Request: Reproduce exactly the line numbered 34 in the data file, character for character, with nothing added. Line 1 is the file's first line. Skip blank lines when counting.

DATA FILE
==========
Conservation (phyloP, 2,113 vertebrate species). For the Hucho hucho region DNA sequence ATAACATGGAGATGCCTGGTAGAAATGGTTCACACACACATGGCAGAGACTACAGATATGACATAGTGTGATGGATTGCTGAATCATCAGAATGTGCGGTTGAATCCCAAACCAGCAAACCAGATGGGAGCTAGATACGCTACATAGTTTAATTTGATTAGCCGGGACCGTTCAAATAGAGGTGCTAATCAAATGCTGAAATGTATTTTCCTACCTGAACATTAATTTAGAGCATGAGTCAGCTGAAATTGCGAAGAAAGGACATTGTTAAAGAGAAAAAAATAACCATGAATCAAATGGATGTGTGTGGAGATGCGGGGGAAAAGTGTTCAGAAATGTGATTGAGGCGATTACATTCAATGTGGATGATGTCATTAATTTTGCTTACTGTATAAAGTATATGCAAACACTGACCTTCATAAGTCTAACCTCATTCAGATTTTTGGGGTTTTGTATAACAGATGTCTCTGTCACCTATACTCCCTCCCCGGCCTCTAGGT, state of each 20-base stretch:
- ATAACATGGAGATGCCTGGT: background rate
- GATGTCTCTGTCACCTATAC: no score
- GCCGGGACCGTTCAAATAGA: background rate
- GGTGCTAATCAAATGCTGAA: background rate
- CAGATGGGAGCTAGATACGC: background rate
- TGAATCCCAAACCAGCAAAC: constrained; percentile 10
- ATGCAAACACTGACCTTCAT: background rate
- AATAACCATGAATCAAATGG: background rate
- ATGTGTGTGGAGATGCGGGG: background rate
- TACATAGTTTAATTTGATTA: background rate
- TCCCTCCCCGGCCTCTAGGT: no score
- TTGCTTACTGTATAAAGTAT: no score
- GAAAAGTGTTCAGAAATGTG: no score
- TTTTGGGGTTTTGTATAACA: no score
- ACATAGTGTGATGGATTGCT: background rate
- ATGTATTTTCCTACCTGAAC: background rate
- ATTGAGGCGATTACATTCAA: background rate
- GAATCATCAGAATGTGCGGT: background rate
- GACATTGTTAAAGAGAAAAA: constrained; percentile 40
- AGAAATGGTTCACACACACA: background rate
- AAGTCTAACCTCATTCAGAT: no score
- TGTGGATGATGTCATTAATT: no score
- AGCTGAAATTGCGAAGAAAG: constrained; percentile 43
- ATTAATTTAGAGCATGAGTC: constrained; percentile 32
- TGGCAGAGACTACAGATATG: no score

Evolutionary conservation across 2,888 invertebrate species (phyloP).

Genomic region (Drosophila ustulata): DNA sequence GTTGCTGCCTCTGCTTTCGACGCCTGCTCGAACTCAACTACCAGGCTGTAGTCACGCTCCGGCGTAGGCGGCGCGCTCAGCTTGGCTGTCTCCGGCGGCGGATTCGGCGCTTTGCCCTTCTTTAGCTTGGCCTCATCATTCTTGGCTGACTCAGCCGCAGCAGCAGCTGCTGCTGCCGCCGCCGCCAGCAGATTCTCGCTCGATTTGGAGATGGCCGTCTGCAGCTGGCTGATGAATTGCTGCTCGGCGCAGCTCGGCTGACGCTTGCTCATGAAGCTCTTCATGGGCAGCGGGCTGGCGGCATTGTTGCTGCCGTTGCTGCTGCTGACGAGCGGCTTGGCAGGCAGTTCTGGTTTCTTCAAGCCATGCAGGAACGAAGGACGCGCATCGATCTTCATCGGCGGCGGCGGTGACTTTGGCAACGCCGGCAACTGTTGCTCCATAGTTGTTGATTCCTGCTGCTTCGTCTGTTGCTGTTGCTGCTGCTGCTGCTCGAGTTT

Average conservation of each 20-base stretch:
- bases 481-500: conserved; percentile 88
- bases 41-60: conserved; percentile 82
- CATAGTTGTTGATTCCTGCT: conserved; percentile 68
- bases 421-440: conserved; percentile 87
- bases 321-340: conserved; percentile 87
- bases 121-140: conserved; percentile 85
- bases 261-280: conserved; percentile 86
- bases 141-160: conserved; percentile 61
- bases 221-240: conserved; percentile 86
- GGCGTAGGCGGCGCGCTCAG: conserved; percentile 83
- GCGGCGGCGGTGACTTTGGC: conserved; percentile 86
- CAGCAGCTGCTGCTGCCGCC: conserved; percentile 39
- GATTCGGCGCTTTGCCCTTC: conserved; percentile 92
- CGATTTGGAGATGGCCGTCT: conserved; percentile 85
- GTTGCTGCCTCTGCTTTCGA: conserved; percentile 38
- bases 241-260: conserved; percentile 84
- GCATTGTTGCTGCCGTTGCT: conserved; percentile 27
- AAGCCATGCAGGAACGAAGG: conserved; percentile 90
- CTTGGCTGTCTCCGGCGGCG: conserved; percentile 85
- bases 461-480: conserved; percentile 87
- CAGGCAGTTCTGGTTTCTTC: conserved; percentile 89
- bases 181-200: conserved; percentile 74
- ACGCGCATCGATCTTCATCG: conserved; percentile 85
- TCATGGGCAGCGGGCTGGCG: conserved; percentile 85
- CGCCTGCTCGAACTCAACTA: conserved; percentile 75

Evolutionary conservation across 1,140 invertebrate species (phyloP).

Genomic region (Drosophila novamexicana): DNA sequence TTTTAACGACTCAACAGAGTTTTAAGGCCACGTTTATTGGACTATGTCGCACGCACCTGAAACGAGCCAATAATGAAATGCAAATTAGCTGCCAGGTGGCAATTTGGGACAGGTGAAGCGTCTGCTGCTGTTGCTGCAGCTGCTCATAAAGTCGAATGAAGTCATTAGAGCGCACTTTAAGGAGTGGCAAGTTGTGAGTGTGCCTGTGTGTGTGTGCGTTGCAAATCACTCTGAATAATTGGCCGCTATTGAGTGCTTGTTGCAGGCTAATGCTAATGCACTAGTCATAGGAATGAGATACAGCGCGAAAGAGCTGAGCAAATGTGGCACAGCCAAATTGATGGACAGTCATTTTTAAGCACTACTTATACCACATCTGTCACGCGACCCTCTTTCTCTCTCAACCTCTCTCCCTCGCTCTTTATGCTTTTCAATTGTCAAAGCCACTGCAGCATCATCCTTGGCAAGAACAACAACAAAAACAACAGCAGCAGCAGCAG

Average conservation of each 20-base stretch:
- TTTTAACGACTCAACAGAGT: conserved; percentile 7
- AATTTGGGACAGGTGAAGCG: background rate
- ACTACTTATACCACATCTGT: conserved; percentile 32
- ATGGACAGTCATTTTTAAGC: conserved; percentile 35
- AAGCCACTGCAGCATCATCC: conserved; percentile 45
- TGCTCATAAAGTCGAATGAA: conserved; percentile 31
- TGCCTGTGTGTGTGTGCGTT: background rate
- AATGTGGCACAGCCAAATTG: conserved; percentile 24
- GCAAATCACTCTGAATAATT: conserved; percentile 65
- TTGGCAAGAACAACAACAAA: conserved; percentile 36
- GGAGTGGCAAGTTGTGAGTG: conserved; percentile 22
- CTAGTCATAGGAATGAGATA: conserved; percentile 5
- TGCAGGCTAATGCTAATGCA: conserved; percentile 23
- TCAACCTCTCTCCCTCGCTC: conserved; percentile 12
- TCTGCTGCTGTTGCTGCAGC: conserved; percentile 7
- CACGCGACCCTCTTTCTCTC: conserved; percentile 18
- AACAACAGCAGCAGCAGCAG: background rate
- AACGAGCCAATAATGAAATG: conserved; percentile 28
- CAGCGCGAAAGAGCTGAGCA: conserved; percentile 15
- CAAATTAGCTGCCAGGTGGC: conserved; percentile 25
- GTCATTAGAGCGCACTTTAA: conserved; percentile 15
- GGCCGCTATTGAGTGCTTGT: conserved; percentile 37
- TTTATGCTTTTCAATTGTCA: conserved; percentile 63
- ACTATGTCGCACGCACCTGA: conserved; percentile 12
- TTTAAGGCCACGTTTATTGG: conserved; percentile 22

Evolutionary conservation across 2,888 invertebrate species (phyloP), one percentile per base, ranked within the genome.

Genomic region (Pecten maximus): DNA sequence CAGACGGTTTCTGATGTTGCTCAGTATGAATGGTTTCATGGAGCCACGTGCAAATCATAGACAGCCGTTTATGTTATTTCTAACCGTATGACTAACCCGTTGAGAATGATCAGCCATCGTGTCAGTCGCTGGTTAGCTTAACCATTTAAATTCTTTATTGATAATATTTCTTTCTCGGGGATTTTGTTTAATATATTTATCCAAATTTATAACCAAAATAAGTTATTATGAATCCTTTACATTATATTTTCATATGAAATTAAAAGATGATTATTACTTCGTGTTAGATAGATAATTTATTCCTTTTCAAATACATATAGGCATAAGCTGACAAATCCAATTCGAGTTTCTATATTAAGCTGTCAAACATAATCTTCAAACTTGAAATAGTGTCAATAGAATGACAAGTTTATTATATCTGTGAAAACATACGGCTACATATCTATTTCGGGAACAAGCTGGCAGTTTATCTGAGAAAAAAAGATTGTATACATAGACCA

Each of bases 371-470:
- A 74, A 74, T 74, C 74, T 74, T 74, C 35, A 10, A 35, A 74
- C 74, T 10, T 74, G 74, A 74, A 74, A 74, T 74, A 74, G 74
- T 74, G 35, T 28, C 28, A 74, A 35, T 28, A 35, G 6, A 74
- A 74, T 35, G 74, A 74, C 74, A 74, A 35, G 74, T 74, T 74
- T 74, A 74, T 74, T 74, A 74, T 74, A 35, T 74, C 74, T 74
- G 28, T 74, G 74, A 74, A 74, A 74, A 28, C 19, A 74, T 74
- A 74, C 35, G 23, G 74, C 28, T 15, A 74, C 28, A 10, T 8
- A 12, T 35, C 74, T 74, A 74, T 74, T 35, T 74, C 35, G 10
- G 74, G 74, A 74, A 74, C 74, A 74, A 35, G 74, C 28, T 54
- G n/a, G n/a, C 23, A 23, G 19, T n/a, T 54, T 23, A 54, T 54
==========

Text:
- bases 321-340: conserved; percentile 87